America’s teens report a dramatic increase in their use of vaping devices in just a single year, with 37.3 percent of 12th graders reporting “any vaping” in the past 12 months, compared to just 27.8 percent in 2017. These findings come from the 2018 Monitoring the Future (MTF) survey of a nationally representative sample of eighth, 10th and 12th graders in schools nationwide, funded by a government grant to the University of Michigan, Ann Arbor. The annual results were announced today by the director of the National Institute on Drug Abuse (NIDA), part of the National Institutes of Health, along with the scientists who lead the research team.
Reported use of vaping nicotine specifically in the 30 days prior to the survey nearly doubled among high school seniors from 11 percent in 2017 to 20.9 percent in 2018. More than 1 in 10 eighth graders (10.9 percent) say they vaped nicotine in the past year, and use is up significantly in virtually all vaping measures among eighth, 10th and 12th graders. Reports of past year marijuana vaping also increased this year, at 13.1 percent for 12th graders, up from 9.5 percent last year.
“Teens are clearly attracted to the marketable technology and flavorings seen in vaping devices; however, it is urgent that teens understand the possible effects of vaping on overall health; the development of the teen brain; and the potential for addiction,” said Nora D. Volkow, M.D., director of NIDA. “Research tells us that teens who vape may be at risk for transitioning to regular cigarettes, so while we have celebrated our success in lowering their rates of tobacco use in recent years, we must continue aggressive educational efforts on all products containing nicotine.”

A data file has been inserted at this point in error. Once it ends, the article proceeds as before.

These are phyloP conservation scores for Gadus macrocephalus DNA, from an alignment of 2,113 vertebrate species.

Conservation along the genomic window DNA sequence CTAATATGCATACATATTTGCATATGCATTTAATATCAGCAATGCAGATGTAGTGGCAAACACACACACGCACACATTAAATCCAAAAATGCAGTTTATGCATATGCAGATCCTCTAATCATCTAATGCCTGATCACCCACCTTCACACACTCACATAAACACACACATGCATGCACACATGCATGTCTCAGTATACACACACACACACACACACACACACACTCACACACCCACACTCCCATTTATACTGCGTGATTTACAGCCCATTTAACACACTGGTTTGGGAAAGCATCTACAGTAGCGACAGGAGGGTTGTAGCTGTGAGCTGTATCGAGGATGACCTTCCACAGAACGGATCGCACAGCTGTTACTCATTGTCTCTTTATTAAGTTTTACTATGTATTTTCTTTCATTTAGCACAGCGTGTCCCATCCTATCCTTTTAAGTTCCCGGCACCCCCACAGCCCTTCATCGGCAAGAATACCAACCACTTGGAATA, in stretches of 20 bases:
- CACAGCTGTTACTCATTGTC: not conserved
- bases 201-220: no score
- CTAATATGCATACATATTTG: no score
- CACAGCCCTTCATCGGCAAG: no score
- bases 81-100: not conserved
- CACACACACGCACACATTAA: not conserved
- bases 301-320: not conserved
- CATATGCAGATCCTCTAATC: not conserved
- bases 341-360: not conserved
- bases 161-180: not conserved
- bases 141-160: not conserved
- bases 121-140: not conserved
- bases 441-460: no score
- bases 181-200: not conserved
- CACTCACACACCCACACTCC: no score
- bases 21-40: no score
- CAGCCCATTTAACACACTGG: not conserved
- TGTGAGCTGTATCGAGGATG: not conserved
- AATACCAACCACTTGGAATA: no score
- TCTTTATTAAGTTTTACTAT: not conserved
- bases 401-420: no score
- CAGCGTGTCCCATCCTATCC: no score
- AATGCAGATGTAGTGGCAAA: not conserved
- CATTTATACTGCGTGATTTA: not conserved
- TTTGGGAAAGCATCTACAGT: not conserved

The percent of 12th graders who say they vaped “just flavoring” in the past year also increased to 25.7 percent in 2018 from 20.6 percent in 2017. However, it is unclear if teens know what is in the vaping devices they are using, since the most popular devices do not have nicotine-free options, and some labeling has been shown to be inaccurate. There was also a significant jump in perceived availability of vaping devices and liquids in eighth and 10th graders, with 45.7 percent and 66.6 percent, respectively, saying the devices are “fairly easy” or “very easy” to get.
There is more information on the survey’s vaping findings in this week’s issue of The New England Journal of Medicine. In a letter to the editor (link is external) written by Dr. Richard Miech, the MTF study team lead. Dr. Miech points out that the one-year increases in the prevalence of nicotine vaping translate into approximately 1.3 million additional adolescents who vaped in 2018, as compared with 2017. The increase in vaping rates between 2017-2018 also aligns with the recently released CDC/FDA government funded National Youth Tobacco Survey